Last Updated:Friday - 09/24/2010
August 29, 2005
May Br. Roger's peace live on
We mourn the tragic death of Brother Roger Schutz, one of the great witnesses to ecumenism and reconciliation of the 20th century. Although not as famous as them, Brother Roger deserves to be remembered with Martin Luther King, Mahatma Gandhi and Thomas Merton as religious figures whose lives spoke eloquently of humanity's quest for the non-violent pursuit of justice and peace.
His murder is the same fate that befell both King and Gandhi, a disturbing end for those who made non-violence their watchword. Unlike those two, however, Brother Roger was primarily a spiritual leader, one who had no political agenda.
But have no question. Breaking down the barriers among cultures and religions and nations was his over-arching goal.
In 1940, Roger Schutz, the son of a Lutheran pastor, bought a house and small farm in the tiny village of Taize in the impoverished and war-ravaged Burgundy area of France. His goal was to provide welcome to those who came in need of help, especially Jewish refugees.
For a few years, he worked alone, praying also for some brothers to join him. Eventually, three did. A Protestant monastic community of work, silence and prayer began to be established. Many others followed. In 1969, the first Catholic joined the group and, a year later, the first Catholic priest. Something previously unheard of was happening at Taize.
Young people began to come too - small numbers in the 1950s, but numbers that grew rapidly until in 1974, Taize hosted a Council of Youth with 40,000 people from 100 nations. The simple, unvarnished living out of the Gospel attracted young people.
The influx of foreign visitors led the brothers to try to adapt their common prayer to an international audience. They began to produce Scripture-based Latin chants whose slow, meditative cadence encouraged meditation. Today, some of those chants are sung in Catholic churches around the world.
But if it is the music which has made Taize renowned, it is the joy and simplicity of the Beatitudes that are the heart of the community's witness. It is a merciful God the brothers preached, a God who calls us constantly to forgiveness and reconciliation.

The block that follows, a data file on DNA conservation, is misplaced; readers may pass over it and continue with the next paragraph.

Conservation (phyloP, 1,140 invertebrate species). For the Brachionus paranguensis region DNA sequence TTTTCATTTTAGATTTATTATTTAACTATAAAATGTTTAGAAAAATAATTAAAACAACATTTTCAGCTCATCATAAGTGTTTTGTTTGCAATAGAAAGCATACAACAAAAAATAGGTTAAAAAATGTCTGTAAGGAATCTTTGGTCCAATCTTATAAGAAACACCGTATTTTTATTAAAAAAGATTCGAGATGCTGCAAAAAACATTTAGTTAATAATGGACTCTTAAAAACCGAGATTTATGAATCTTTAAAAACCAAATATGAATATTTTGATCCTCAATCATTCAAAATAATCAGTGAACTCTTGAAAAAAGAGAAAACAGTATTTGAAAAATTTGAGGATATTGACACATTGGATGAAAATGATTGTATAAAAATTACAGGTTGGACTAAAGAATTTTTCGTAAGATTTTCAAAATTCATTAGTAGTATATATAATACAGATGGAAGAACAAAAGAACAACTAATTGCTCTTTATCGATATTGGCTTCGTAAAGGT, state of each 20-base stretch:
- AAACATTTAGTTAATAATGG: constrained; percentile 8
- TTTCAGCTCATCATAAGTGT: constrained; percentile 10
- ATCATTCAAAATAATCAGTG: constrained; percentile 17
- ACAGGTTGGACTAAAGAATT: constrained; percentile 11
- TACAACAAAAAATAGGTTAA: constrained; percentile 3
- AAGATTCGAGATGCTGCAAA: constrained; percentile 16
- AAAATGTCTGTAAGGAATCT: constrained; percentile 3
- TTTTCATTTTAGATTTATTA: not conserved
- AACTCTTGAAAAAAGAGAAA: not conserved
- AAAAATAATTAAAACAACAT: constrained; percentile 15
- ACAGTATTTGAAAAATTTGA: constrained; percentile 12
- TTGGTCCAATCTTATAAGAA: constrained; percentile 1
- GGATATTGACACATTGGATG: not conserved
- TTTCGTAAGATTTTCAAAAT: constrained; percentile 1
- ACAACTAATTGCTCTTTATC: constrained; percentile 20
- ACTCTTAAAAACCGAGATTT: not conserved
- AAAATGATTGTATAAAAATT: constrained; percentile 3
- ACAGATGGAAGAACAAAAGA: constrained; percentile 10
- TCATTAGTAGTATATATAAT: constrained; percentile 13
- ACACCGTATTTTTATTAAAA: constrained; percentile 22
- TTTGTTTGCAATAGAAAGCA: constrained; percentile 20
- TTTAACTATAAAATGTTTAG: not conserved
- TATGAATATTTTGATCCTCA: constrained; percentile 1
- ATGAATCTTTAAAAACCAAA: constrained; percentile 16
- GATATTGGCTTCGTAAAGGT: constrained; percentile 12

"God is never a tormentor of the human conscience," Brother Roger said when he came to the World Council of Churches assembly in Vancouver in 1983. "God does not want us to be dragged down with guilt, but filled with trust and forgiveness."
In a world of anxiety and tension, Brother Roger saw inner silence as essential to prayer. For the Gospel to live, Jesus must find a home in the silent place of the human heart.
But Taize spirituality was not an escape from the world. It was engagement through prayer, because Brother Roger saw that prayer was what the world most needed. If there is unforgiveness in human hearts, society itself will be broken too. So, the brothers formed communities of presence in some of the world's most broken people - the slums of Calcutta, Hell's Kitchen in New York.
The brothers were driven by the belief that humanity can live in harmony despite religious and cultural differences. Theirs was a powerful ecumenical witness of always welcoming the stranger, always bringing together people of widely varied backgrounds.
The Taize dream of universal reconciliation was not realized in Brother Roger's lifetime. It is unlikely that he thought it would be. But although the goal has not been realized, the quest will go on.
The shameful slaying of Brother Roger will not kill Taize: it gives it greater reason to live. The world needs its prayerful and active witness of mercy and forgiveness. We all need the peace that only God can give.
- Glen Argan
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